He said a previous customer had tried to pass a fake $20 bill in an effort to “get over,” but he didn’t think that was Floyd’s intention.

“I thought that George didn’t really know that it was a fake bill,” Martin testified. “I thought I’d be doing him a favor.”

But Martin said he raised the issue with a manager who ordered him to go outside to where Floyd was sitting in a parked car and ask him to come back inside the store. When Floyd did not do so, another employee called 911 to report the counterfeit bill — a fateful call that would lead to the 46-year-old’s death.

Martin, who quit his job after Floyd’s death because he said he didn’t feel “safe,” recalled returning to work and noticing a commotion outside. Leaving the market to investigate, he found Floyd restrained, “motionless, limp” with Chauvin’s knee “resting” on the man’s neck.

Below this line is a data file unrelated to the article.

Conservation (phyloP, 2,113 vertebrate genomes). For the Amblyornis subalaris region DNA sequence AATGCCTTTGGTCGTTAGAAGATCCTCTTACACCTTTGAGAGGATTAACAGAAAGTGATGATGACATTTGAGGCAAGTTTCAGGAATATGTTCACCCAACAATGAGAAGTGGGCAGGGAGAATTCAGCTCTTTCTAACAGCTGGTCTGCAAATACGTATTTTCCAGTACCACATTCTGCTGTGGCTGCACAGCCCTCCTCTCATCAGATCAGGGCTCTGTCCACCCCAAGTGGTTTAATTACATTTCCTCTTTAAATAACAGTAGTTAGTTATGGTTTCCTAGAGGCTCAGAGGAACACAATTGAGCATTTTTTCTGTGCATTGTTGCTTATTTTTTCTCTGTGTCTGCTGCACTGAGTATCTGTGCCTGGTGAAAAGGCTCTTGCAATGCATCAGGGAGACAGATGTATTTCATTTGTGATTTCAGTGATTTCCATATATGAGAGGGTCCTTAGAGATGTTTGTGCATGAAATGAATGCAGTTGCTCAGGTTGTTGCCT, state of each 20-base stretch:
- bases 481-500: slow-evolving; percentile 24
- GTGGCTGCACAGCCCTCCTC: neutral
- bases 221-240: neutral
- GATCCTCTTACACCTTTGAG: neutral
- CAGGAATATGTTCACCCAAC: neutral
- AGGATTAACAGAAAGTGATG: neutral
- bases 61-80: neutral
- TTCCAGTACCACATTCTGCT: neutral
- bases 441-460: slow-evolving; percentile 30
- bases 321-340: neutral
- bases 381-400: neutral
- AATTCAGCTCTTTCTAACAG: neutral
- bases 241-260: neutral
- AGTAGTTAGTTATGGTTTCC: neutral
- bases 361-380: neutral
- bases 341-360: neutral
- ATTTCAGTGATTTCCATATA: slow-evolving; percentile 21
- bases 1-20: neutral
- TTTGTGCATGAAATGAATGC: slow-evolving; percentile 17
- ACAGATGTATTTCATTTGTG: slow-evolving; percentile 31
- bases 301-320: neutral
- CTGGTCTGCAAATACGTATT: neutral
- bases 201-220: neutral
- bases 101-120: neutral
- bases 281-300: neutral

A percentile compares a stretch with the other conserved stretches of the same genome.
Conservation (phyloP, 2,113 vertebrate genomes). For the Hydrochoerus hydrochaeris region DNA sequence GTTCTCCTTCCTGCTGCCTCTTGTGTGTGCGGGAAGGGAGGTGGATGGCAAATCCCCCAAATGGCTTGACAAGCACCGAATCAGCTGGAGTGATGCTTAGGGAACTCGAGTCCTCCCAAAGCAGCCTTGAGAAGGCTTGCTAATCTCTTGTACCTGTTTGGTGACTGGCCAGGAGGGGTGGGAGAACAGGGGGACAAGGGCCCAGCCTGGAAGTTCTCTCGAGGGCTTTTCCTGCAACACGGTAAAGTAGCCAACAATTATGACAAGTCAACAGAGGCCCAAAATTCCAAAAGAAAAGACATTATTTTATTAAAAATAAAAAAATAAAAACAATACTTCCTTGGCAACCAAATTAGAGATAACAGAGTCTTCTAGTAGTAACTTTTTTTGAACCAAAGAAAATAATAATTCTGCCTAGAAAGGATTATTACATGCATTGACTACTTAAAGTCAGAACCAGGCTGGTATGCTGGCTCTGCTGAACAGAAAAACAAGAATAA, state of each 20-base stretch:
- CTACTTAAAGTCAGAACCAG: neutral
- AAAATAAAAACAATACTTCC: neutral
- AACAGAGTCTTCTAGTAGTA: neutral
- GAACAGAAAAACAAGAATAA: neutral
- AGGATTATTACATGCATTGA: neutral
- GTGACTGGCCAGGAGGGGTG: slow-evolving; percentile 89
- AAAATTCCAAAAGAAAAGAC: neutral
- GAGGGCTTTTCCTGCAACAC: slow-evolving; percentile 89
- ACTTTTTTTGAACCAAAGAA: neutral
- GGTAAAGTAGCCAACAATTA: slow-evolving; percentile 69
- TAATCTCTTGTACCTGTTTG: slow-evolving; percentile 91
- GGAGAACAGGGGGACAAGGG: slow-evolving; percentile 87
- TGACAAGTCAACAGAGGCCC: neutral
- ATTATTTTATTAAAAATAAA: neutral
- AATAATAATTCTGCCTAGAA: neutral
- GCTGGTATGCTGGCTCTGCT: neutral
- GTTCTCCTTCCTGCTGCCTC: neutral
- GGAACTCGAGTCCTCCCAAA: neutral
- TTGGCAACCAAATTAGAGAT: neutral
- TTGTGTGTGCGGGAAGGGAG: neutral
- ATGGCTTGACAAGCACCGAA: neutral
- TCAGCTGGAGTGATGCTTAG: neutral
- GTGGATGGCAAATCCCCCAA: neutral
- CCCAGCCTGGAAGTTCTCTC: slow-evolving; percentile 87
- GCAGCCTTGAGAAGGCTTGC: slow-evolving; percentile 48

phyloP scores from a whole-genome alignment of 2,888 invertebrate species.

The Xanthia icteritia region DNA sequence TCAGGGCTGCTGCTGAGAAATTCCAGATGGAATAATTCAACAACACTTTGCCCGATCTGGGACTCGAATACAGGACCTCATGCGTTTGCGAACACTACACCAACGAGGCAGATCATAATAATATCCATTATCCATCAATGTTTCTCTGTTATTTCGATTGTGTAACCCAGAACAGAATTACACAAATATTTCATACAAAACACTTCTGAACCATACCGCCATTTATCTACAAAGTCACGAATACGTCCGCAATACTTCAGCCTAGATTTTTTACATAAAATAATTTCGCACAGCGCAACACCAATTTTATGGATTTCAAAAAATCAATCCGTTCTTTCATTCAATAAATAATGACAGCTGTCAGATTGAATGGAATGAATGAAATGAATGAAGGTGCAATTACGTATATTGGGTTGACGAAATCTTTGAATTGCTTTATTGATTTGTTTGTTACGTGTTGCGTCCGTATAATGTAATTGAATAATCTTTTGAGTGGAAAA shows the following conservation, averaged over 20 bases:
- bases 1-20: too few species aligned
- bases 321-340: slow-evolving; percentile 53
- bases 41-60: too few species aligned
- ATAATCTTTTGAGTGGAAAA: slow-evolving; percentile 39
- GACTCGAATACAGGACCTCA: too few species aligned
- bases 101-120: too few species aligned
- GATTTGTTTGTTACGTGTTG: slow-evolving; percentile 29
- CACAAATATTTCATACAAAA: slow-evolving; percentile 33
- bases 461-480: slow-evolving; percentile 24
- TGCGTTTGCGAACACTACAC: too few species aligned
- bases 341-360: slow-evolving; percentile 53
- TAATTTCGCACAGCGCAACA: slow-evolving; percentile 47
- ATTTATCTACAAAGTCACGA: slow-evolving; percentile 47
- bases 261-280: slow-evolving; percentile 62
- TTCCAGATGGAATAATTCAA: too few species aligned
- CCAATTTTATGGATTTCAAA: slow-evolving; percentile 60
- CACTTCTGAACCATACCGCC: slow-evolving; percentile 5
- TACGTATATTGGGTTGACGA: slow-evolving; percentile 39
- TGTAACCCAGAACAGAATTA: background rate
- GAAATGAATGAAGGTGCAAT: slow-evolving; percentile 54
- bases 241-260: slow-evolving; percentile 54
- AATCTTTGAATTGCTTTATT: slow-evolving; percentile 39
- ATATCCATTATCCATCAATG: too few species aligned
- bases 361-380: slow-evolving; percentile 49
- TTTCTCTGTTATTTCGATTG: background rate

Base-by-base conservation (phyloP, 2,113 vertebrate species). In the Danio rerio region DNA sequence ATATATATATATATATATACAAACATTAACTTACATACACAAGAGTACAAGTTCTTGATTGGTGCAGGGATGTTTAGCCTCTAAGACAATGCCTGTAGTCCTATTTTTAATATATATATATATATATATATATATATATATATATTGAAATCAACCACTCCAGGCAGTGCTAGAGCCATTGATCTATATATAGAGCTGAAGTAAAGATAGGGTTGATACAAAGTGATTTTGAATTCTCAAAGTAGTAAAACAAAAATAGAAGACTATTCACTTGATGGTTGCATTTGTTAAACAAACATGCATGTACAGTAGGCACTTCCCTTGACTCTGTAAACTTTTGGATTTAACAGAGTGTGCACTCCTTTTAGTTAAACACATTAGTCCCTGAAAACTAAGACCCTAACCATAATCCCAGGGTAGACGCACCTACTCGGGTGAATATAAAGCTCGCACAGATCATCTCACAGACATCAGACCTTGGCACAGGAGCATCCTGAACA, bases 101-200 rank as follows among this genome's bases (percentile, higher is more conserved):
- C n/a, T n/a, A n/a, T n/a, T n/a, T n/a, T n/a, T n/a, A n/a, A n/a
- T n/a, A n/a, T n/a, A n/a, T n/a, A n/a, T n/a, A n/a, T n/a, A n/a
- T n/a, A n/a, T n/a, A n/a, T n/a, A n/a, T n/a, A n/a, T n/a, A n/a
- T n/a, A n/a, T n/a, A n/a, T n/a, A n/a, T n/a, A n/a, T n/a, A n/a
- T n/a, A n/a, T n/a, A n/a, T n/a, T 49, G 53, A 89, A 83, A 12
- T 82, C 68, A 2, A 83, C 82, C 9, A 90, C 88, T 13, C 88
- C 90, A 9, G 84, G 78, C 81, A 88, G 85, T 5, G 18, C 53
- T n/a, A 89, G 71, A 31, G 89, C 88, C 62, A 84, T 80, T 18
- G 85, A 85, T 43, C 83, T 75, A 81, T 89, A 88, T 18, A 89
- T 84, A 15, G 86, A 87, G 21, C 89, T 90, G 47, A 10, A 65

Martin, who lived upstairs from Cup Foods, said he called his mother and told her not to come outside, and then he began filming the scene — a video he said he later deleted after watching Floyd’s body loaded into the ambulance that drove the opposite direction from the closest hospital, leading him to realize Floyd was probably dead.

Martin told the jury he felt “guilt” over Floyd’s death. “If I would have just not taken the bill, this could have been avoided,” he said.

The jury also heard from Christopher Belfrey, who had come to Cup Foods to pick up food and was sitting in a car directly behind the one Floyd was driving. He saw officers approach and point a gun into the window of Floyd’s vehicle, and he began filming as they pulled the man from the car and handcuffed him.